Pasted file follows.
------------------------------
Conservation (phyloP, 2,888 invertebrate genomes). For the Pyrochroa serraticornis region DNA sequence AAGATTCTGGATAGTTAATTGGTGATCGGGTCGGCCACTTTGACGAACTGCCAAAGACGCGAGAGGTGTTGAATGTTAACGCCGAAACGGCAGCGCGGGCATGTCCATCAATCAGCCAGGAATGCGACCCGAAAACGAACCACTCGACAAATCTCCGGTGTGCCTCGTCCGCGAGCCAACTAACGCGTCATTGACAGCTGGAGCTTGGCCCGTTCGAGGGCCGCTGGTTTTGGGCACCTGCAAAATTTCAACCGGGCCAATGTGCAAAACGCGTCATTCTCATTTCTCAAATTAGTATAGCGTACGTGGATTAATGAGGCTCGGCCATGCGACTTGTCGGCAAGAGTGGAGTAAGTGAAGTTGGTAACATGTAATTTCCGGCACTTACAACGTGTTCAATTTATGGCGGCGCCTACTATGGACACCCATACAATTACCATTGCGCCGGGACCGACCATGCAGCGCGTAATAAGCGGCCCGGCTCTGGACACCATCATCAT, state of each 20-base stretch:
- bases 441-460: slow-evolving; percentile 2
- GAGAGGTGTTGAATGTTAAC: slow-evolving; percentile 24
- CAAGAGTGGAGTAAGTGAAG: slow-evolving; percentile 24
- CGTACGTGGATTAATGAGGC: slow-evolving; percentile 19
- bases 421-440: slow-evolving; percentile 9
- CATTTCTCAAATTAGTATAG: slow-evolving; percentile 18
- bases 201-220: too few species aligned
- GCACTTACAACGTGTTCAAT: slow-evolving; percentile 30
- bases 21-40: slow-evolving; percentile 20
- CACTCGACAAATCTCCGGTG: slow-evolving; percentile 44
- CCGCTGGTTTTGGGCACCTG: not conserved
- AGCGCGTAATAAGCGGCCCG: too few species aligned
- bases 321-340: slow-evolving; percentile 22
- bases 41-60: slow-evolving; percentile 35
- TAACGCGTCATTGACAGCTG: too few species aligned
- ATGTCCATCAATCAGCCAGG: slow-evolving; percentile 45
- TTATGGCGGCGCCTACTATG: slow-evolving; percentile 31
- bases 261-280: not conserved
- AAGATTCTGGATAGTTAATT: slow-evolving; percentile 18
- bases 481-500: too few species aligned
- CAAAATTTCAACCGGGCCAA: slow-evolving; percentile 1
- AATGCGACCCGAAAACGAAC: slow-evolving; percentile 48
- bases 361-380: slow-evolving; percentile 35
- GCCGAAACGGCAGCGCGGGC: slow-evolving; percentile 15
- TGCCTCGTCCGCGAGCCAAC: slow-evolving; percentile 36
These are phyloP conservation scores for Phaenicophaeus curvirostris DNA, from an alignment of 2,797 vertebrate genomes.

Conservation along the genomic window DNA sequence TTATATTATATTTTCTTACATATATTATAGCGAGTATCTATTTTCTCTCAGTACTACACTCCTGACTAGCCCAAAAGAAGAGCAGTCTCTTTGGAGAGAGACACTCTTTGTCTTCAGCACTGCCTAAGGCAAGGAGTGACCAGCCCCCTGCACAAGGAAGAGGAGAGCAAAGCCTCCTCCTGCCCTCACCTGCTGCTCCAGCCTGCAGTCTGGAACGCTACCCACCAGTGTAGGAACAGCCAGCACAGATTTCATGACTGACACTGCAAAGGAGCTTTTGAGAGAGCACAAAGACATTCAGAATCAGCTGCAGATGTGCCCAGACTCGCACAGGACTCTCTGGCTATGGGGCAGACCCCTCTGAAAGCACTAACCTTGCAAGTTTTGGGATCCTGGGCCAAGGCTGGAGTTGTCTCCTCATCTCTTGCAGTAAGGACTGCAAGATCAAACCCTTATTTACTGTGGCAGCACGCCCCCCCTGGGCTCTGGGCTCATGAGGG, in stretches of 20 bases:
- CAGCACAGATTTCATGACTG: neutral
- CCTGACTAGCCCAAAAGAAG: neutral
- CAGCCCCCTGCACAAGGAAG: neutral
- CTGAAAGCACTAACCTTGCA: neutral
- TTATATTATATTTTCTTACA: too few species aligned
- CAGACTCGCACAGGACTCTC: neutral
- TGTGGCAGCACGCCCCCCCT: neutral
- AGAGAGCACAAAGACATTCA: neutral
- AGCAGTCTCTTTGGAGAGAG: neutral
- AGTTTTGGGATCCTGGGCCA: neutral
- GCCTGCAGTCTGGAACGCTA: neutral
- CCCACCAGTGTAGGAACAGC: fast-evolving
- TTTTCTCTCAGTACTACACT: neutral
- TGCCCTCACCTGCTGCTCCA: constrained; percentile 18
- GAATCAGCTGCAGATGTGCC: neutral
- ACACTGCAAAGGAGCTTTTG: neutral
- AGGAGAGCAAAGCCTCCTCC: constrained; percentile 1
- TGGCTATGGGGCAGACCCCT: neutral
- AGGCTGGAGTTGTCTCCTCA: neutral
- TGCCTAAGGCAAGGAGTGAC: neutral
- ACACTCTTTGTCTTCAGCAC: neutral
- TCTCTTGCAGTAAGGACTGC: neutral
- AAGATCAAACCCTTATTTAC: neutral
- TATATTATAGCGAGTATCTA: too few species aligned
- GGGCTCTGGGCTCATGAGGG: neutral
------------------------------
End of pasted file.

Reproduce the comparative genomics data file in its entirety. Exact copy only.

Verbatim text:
Conservation (phyloP, 2,888 invertebrate genomes). For the Pyrochroa serraticornis region DNA sequence AAGATTCTGGATAGTTAATTGGTGATCGGGTCGGCCACTTTGACGAACTGCCAAAGACGCGAGAGGTGTTGAATGTTAACGCCGAAACGGCAGCGCGGGCATGTCCATCAATCAGCCAGGAATGCGACCCGAAAACGAACCACTCGACAAATCTCCGGTGTGCCTCGTCCGCGAGCCAACTAACGCGTCATTGACAGCTGGAGCTTGGCCCGTTCGAGGGCCGCTGGTTTTGGGCACCTGCAAAATTTCAACCGGGCCAATGTGCAAAACGCGTCATTCTCATTTCTCAAATTAGTATAGCGTACGTGGATTAATGAGGCTCGGCCATGCGACTTGTCGGCAAGAGTGGAGTAAGTGAAGTTGGTAACATGTAATTTCCGGCACTTACAACGTGTTCAATTTATGGCGGCGCCTACTATGGACACCCATACAATTACCATTGCGCCGGGACCGACCATGCAGCGCGTAATAAGCGGCCCGGCTCTGGACACCATCATCAT, state of each 20-base stretch:
- bases 441-460: slow-evolving; percentile 2
- GAGAGGTGTTGAATGTTAAC: slow-evolving; percentile 24
- CAAGAGTGGAGTAAGTGAAG: slow-evolving; percentile 24
- CGTACGTGGATTAATGAGGC: slow-evolving; percentile 19
- bases 421-440: slow-evolving; percentile 9
- CATTTCTCAAATTAGTATAG: slow-evolving; percentile 18
- bases 201-220: too few species aligned
- GCACTTACAACGTGTTCAAT: slow-evolving; percentile 30
- bases 21-40: slow-evolving; percentile 20
- CACTCGACAAATCTCCGGTG: slow-evolving; percentile 44
- CCGCTGGTTTTGGGCACCTG: not conserved
- AGCGCGTAATAAGCGGCCCG: too few species aligned
- bases 321-340: slow-evolving; percentile 22
- bases 41-60: slow-evolving; percentile 35
- TAACGCGTCATTGACAGCTG: too few species aligned
- ATGTCCATCAATCAGCCAGG: slow-evolving; percentile 45
- TTATGGCGGCGCCTACTATG: slow-evolving; percentile 31
- bases 261-280: not conserved
- AAGATTCTGGATAGTTAATT: slow-evolving; percentile 18
- bases 481-500: too few species aligned
- CAAAATTTCAACCGGGCCAA: slow-evolving; percentile 1
- AATGCGACCCGAAAACGAAC: slow-evolving; percentile 48
- bases 361-380: slow-evolving; percentile 35
- GCCGAAACGGCAGCGCGGGC: slow-evolving; percentile 15
- TGCCTCGTCCGCGAGCCAAC: slow-evolving; percentile 36
These are phyloP conservation scores for Phaenicophaeus curvirostris DNA, from an alignment of 2,797 vertebrate genomes.

Conservation along the genomic window DNA sequence TTATATTATATTTTCTTACATATATTATAGCGAGTATCTATTTTCTCTCAGTACTACACTCCTGACTAGCCCAAAAGAAGAGCAGTCTCTTTGGAGAGAGACACTCTTTGTCTTCAGCACTGCCTAAGGCAAGGAGTGACCAGCCCCCTGCACAAGGAAGAGGAGAGCAAAGCCTCCTCCTGCCCTCACCTGCTGCTCCAGCCTGCAGTCTGGAACGCTACCCACCAGTGTAGGAACAGCCAGCACAGATTTCATGACTGACACTGCAAAGGAGCTTTTGAGAGAGCACAAAGACATTCAGAATCAGCTGCAGATGTGCCCAGACTCGCACAGGACTCTCTGGCTATGGGGCAGACCCCTCTGAAAGCACTAACCTTGCAAGTTTTGGGATCCTGGGCCAAGGCTGGAGTTGTCTCCTCATCTCTTGCAGTAAGGACTGCAAGATCAAACCCTTATTTACTGTGGCAGCACGCCCCCCCTGGGCTCTGGGCTCATGAGGG, in stretches of 20 bases:
- CAGCACAGATTTCATGACTG: neutral
- CCTGACTAGCCCAAAAGAAG: neutral
- CAGCCCCCTGCACAAGGAAG: neutral
- CTGAAAGCACTAACCTTGCA: neutral
- TTATATTATATTTTCTTACA: too few species aligned
- CAGACTCGCACAGGACTCTC: neutral
- TGTGGCAGCACGCCCCCCCT: neutral
- AGAGAGCACAAAGACATTCA: neutral
- AGCAGTCTCTTTGGAGAGAG: neutral
- AGTTTTGGGATCCTGGGCCA: neutral
- GCCTGCAGTCTGGAACGCTA: neutral
- CCCACCAGTGTAGGAACAGC: fast-evolving
- TTTTCTCTCAGTACTACACT: neutral
- TGCCCTCACCTGCTGCTCCA: constrained; percentile 18
- GAATCAGCTGCAGATGTGCC: neutral
- ACACTGCAAAGGAGCTTTTG: neutral
- AGGAGAGCAAAGCCTCCTCC: constrained; percentile 1
- TGGCTATGGGGCAGACCCCT: neutral
- AGGCTGGAGTTGTCTCCTCA: neutral
- TGCCTAAGGCAAGGAGTGAC: neutral
- ACACTCTTTGTCTTCAGCAC: neutral
- TCTCTTGCAGTAAGGACTGC: neutral
- AAGATCAAACCCTTATTTAC: neutral
- TATATTATAGCGAGTATCTA: too few species aligned
- GGGCTCTGGGCTCATGAGGG: neutral